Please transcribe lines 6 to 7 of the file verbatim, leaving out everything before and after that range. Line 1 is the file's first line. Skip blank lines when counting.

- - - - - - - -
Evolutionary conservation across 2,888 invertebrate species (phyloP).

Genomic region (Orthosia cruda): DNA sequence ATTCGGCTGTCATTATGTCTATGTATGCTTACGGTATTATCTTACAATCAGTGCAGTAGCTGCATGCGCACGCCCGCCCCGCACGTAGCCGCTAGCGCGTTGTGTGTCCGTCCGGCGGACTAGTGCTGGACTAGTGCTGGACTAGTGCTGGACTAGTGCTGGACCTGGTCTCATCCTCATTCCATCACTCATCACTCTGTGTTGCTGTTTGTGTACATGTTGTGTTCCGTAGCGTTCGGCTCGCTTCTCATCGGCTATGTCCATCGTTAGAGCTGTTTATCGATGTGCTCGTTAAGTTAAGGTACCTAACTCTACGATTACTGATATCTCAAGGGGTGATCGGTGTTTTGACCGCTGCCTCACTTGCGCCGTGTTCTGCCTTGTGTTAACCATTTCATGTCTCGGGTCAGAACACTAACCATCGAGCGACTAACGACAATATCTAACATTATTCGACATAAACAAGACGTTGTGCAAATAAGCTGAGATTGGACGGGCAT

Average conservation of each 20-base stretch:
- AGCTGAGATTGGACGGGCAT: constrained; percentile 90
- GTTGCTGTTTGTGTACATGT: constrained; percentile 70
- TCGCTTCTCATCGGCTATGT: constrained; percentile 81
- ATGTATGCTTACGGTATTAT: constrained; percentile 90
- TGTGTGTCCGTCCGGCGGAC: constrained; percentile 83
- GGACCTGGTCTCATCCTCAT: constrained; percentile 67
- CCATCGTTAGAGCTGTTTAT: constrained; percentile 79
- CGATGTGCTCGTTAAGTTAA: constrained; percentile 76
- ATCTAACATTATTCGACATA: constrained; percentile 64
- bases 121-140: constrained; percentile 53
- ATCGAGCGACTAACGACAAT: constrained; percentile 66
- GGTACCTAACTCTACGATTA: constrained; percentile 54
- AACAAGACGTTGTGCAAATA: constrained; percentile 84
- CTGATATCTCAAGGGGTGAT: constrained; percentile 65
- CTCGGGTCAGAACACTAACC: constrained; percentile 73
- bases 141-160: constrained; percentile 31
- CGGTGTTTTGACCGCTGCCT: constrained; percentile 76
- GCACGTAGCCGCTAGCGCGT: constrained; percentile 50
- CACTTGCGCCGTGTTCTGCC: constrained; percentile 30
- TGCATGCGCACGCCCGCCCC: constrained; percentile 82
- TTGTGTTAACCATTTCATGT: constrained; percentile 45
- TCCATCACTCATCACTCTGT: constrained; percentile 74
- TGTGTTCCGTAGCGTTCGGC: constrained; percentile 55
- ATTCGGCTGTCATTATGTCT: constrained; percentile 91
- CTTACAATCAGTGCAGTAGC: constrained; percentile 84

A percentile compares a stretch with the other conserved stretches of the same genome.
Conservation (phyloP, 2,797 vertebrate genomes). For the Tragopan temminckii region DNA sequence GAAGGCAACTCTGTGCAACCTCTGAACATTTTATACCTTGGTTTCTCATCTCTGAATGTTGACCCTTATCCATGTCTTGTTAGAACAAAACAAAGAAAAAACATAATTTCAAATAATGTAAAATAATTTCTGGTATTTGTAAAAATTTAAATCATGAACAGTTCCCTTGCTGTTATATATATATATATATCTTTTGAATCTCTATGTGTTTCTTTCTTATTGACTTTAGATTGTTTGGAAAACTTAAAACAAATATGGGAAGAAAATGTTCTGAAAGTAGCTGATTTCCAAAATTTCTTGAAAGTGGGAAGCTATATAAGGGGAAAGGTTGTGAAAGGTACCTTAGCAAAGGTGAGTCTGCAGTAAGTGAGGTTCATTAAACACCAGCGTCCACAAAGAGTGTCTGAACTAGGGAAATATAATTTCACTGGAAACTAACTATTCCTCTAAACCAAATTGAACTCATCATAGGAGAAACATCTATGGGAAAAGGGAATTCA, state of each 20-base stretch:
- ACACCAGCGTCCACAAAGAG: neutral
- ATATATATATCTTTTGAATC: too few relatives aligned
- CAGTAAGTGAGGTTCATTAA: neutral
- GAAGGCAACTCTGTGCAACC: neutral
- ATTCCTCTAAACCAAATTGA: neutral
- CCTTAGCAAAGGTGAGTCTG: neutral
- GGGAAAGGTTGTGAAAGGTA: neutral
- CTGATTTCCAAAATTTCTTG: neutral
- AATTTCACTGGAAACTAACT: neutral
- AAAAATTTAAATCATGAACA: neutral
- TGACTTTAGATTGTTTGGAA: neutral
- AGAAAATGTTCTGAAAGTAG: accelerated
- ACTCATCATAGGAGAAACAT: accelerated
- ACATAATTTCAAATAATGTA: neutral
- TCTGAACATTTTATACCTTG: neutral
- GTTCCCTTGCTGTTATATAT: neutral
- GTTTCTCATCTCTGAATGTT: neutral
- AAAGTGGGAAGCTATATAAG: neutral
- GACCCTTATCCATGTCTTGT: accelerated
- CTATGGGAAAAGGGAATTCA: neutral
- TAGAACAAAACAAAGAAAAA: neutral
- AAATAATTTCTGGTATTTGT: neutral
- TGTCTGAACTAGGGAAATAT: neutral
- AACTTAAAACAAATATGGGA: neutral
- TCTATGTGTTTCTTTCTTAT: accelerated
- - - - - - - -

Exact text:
- TCGCTTCTCATCGGCTATGT: constrained; percentile 81
- ATGTATGCTTACGGTATTAT: constrained; percentile 90